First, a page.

So where are we now? We are beyond bishop bashing, although they surely deserve it. We are beyond hand-wringing, beyond saying that “there is nothing we can do”, or “I am so afraid.” We are not going to dump it all on Pope Frances to accomplish all the changes necessary. We are well into asserting our rights and duties as adult Christians. We did it when we defeated the 'Marriage Amendment' and passed the Equal Marriage bill. We did it when we opened the statute of limitations on abuse claims. And we will do it again when we pass the Anti-Bullying bill and when we force the Archdiocese to open its books and budgeting. We'll know we've done it again when the Archdiocese reestablishes the Pastoral Council, a body that is truly representative, truly free from clerical interference, and truly respected and listened to.

And in so many ways that say 'We don’t re-victimize our abused children' and 'We treat everyone with compassion and respect,' we hold our clerical leaders, the bishops and the pastors, to the highest standards and expectations. We say 'the Church' and we mean not just the hierarchy but all of us. We are the Church.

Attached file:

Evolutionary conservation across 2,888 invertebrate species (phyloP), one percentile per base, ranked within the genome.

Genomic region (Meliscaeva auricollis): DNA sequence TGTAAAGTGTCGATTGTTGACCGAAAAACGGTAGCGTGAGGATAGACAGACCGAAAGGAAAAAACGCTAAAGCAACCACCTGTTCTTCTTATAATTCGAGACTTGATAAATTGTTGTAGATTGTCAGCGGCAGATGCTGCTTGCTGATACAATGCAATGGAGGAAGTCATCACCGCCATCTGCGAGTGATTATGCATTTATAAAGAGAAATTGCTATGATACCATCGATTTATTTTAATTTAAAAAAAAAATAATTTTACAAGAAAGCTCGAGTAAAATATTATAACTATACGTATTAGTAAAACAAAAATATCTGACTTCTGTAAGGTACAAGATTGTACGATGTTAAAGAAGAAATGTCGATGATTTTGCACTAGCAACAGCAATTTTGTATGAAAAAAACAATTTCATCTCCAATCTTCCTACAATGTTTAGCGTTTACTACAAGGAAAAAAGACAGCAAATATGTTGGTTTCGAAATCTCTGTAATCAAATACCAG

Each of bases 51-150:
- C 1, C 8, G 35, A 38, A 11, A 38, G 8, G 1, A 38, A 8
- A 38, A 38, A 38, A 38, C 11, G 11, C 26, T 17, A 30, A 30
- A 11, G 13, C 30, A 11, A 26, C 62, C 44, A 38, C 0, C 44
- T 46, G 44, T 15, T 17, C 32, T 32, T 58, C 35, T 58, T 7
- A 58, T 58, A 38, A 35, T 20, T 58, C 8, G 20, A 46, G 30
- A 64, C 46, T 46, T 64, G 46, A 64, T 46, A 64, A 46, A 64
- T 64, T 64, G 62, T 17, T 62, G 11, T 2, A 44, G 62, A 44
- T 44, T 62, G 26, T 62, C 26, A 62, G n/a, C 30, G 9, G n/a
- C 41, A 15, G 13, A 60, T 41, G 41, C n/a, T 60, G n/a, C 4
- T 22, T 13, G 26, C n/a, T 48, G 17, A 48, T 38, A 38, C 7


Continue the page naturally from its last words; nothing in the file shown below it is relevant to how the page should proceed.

Here's what each of us must do today:

1. Contact the Papal Nuncio [Archbishop Carlo Maria Viganó at 3339 Massachusetts Ave. NW, Washington DC, 20008] to cast your vote of no confidence, and to tell him what kind of person should be our Archbishop and what your expectations are.

2. Divert your contributions, not just withhold them, and tell your pastor and the bishop why you are not giving and where your money is now going. It could be to organizations like CCCR, SNAP or Call to Action-MN.

3. Talk to your legislators and let them know that the bishops’ opposition to the Anti-Bullying bill does not reflect what the faithful believe is Christ-like behavior.